The primary advantages to purchasing silver are the fact that it has over the decades slowly increased in price. It is thus safe and easily traded most anywhere. The second is that it can be purchased in small dollar values that fit any budget.
There are two types of silver easily available: bullion and coins. Bullion is the term for privately produced silver rounds (they look like coins but can't be called them for legal purposes) and bars. Coins are produced by governments and include both fancy, large ones produced by modern mints and the smaller dimes, quarters, 1/2 and 1 dollars minted before 1965, when the US coinage still operated on a precious metal basis. These are some of the easiest since they are universally recognized and have a set, easily compared weight (so a quarter has 2.5 times as much silver as a dime and a dollar has 4 times the silver of the quarter).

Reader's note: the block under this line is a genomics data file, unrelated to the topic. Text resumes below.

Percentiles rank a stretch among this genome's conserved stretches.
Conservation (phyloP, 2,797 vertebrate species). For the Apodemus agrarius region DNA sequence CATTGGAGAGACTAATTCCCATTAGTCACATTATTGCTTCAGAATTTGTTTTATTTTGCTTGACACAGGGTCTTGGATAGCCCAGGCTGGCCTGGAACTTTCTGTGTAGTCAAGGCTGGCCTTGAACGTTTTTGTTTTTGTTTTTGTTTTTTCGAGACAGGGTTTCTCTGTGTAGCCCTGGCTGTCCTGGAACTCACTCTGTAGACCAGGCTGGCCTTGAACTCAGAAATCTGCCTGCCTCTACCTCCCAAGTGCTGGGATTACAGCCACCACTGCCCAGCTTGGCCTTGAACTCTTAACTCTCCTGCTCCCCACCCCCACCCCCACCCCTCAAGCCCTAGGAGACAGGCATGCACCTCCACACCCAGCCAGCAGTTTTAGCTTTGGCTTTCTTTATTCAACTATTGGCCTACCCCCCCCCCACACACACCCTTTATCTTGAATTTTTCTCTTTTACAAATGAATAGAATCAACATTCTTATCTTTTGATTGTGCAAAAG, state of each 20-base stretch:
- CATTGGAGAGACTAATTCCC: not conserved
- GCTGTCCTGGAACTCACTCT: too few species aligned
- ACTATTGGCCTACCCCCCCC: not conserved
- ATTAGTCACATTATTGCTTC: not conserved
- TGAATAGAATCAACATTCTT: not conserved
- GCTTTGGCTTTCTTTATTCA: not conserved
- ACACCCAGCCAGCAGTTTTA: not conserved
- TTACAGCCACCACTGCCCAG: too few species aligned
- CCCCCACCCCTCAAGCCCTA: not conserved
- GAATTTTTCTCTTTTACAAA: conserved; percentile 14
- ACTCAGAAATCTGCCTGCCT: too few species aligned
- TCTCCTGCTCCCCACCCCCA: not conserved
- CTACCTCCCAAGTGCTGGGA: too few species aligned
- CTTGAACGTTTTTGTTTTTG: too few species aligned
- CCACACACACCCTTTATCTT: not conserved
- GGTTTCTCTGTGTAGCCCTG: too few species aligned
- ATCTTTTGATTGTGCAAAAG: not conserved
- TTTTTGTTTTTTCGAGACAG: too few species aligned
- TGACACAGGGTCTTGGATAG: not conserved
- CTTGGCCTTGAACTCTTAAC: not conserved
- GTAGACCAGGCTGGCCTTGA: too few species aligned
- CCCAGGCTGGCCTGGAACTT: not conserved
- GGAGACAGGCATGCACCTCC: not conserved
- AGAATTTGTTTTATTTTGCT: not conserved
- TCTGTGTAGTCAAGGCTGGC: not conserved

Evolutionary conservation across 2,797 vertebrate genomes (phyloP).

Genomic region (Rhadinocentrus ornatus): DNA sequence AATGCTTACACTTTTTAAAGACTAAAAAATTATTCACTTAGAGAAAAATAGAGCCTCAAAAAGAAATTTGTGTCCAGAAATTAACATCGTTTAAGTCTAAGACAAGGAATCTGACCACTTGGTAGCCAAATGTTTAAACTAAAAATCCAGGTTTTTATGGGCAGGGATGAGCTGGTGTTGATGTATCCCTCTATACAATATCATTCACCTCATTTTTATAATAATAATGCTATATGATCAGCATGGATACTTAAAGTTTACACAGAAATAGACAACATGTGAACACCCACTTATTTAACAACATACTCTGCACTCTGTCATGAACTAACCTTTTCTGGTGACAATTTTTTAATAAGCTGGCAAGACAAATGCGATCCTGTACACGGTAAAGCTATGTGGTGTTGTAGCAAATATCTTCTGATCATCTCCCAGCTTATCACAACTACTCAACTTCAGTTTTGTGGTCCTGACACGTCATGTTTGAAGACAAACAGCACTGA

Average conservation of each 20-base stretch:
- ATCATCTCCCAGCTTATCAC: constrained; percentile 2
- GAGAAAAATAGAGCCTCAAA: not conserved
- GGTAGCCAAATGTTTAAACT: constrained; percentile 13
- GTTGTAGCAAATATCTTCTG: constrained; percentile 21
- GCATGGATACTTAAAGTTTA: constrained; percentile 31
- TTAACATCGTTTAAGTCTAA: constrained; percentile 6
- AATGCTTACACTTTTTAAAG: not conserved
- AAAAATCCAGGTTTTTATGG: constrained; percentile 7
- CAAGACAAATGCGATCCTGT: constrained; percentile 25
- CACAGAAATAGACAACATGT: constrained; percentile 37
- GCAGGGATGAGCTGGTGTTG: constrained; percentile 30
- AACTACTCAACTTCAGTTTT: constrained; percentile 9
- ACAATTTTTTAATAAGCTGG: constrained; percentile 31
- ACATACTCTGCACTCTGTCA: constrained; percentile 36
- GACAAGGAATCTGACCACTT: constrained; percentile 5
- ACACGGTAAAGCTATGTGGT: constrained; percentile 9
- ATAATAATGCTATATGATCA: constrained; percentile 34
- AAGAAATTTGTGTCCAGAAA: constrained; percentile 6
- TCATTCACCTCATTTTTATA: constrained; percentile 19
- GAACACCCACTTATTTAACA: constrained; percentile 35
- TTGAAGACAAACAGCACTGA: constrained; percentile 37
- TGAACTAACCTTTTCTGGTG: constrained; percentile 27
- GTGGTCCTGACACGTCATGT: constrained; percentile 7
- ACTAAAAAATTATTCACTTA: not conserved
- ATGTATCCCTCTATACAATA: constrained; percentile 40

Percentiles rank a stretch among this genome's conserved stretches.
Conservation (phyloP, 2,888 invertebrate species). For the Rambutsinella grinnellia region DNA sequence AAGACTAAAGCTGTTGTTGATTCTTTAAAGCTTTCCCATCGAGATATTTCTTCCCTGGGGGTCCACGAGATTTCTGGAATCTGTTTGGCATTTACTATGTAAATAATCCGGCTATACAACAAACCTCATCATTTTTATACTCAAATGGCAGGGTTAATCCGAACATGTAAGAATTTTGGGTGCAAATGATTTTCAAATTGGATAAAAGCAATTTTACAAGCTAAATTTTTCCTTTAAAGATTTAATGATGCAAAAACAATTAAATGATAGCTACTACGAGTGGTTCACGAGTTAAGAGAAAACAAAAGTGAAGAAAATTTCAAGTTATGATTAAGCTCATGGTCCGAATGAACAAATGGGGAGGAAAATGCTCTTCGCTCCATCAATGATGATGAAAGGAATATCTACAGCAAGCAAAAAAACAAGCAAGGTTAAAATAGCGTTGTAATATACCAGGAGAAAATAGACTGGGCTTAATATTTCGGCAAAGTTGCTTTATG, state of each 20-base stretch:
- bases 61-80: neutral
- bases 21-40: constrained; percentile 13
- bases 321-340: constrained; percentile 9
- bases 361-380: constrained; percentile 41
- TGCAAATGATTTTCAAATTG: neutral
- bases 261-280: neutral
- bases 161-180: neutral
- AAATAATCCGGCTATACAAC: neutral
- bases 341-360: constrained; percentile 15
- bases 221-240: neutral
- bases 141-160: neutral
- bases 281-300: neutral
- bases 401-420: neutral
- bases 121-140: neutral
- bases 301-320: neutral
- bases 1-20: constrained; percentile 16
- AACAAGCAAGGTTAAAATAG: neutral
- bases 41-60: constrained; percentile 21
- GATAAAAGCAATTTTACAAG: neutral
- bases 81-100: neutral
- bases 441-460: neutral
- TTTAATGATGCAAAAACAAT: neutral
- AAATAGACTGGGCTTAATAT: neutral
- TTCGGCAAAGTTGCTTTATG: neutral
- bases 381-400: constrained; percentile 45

So, how to know what a fair price is? Start off by checking the "spot price" for silver, either in your newspaper or on a site like CNN Money. This will give you the price of a Troy Ounce, or $1.40 face value of pre-1965 coinage. I have constructed a spreadsheet on OpenOffice Calc (you can use the same formulas in Microsoft Excel) where I can put in the bullion price (cell C4) and it automatically tells me the spot prices for various other values as well as what they would cost with markups of 10%, 20%, 30% and 50%. Smart sellers always have a markup, so don't expect to get spot price most of the time.
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If you have any questions don't hesitate to ask!